With the Winter Olympics under way in frigid Pyeongchang, South Korea, fears of a catastrophic conflict on the Korean Peninsula have temporarily receded. But the pageantry of the opening ceremonies belied simmering tensions that threaten to boil when the Games conclude and U.S.-South Korea military exercises resume.
South Korea hopes Olympic diplomacy can find an off-ramp to a “Cuban missile crisis in slow motion.” But North Korea has refused to include its nuclear weapons and missile programs in talks, and the Trump administration shows few signs of taking advantage of a momentary thaw to launch a diplomatic offensive.
Bush used Saddam Hussein’s depravity to make the case for a disastrous preventive war. Lawmakers should ask whether the White House’s recent efforts to highlight tragic suffering at the hands of Kim Jong-un’s regime similarly are meant to lay the groundwork for precipitous military action.
Congress overwhelmingly authorized the use of force against Iraq in October 2002. Its deliberations over the threat, the long-term costs of war, post-conflict reconstruction and governance, and the impact on America’s international standing, allies and the region were inadequate.
The consequences of another war of choice, on the Korean Peninsula, would be far worse. The independent Congressional Research Service estimates that, even if North Korea does not use its weapons of mass destruction, 30,000 to 300,000 could die in the first days alone of an artillery barrage.
Congress should lead a much-needed national conversation on North Korea policy, and ultimately authorize any military action where a threat to the country and allies is believed to be imminent. Five key issues comprise a good starting point for debate:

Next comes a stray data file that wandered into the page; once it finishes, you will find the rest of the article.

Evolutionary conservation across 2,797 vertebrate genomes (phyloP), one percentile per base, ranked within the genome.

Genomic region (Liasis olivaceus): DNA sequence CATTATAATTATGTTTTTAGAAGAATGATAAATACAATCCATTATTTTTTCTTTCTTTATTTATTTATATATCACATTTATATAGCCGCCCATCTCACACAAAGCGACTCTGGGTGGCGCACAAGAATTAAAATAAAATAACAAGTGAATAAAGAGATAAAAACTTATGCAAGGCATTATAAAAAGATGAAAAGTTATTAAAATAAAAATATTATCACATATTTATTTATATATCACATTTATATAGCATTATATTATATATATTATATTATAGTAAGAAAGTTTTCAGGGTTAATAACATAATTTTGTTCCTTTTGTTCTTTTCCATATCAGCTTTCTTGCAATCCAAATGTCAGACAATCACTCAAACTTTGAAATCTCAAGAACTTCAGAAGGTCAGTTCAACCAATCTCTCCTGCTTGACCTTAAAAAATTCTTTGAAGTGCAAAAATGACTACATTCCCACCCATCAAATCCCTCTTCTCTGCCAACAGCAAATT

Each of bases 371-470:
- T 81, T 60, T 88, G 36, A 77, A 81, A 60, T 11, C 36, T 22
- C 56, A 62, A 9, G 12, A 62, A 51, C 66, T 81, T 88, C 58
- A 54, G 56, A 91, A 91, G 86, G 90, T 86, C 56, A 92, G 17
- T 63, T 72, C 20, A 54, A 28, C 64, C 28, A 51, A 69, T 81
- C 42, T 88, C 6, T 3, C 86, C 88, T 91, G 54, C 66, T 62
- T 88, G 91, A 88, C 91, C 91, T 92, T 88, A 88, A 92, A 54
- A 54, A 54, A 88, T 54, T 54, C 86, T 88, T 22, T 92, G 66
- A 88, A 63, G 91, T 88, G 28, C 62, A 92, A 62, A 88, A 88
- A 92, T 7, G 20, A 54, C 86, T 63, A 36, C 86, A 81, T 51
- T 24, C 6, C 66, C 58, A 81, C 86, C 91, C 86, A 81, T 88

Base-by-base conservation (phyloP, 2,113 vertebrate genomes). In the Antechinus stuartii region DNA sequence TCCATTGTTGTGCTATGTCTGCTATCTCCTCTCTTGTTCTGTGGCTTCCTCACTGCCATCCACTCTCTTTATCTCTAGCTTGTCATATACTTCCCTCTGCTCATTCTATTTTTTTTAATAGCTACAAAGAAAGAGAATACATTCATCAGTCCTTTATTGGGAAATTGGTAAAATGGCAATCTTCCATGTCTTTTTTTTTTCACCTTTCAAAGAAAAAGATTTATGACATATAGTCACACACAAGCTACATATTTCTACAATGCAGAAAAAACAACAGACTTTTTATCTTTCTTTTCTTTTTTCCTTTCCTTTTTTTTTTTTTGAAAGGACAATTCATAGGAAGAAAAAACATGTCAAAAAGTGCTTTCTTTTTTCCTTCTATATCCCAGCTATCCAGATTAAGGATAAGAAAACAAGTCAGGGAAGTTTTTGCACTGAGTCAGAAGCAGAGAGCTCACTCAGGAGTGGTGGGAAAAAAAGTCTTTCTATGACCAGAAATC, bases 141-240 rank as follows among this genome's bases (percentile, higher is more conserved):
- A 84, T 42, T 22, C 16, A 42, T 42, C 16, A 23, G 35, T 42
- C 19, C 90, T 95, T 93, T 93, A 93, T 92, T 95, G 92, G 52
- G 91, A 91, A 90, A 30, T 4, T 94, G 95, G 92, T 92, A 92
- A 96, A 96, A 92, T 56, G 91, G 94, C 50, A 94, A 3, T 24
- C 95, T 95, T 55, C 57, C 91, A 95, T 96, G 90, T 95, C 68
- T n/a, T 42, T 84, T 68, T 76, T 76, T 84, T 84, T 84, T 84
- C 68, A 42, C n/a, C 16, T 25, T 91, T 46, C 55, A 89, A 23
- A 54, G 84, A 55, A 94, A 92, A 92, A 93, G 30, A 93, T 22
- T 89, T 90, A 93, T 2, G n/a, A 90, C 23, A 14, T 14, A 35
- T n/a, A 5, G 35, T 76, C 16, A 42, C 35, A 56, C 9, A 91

Sanctions. The administration’s “maximum pressure” campaign has produced strong United Nations Security Council sanctions against Pyongyang. Its prodding of China, which enables North Korea’s economy, has improved their implementation. Sanctions take time to bite, can still be strengthened and enforced with greater fidelity. Given the stakes, non-compliance should trigger secondary U.S. sanctions against foreign businesses.
Diplomacy. Sanctions are not an end in themselves. Their objective is to compel North Korea to reconsider the costs and benefits of its nuclear missile programs. It presently views them as necessary for survival, but it may be willing to take stabilizing near-term steps, such as freezing its nuclear and missile testing, at an acceptable asking price. Trump’s State of the Union speech omitted any mention of testing North Korea’s intentions, reflecting the administration’s dim view of diplomacy.
Deterrence and containment. The sometimes-unacknowledged elephant in the room is that North Korea already may have the capability to deliver a nuclear-tipped missile that can hit the U.S. mainland, or may be able in a few months, or, if maximum pressure and engagement fall short, a couple years. But even assuming the worst, deterrence and containment worked during the Cold War against both Joseph Stalin’s Russia and Mao Zedong’s China.
More importantly, it has worked against North Korea: Kim’s father admitted to a clandestine nuclear weapons program in 2002 and conducted its first nuclear test back in 2006, and yet, the credible threat of retaliation, alliances and a forward-deployed U.S. military presence has prevented major conflict.
This approach isn’t without risks. Foremost is North Korea selling sensitive nuclear technologies to other bad actors. Maritime interdictions, strong pressure to dissuade customers, and clarity on how we, and ideally China, would respond may mitigate this danger.
Military options. The arguments in favor of preventive military action hinge ultimately on an indeterminable inquiry into Kim’s mind. Most experts believe North Korea’s impulsive, young leader is rational and shares his family’s finely-tuned instinct for self-preservation. But if they are wrong, then how can even a well-calibrated, limited strike not introduce a high risk of uncontrollable escalation?
America’s best intelligence has underestimated North Korea’s capabilities. That should serve as a humbling reminder of how little we know and what could go wrong in a disarming or warning strike.
Let’s be clear: Even a smart and strategic approach based on sanctions, military readiness, alliance management, diplomacy and missile and cyber-defenses is unlikely to “solve” the problem. But Congress needs to assess whether the residual risks are more tolerable than the costs of war.
North Korea is called “the land of lousy options” for good reasons, but this time, we can ill-afford for Congress to opt out.
Atman Trivedi worked on North Korea policy on the Senate Foreign Relations Committee and at the State Department. He is a managing director at Hills & Company, International Consultants. Follow him on Twitter @AtmanMTrivedi.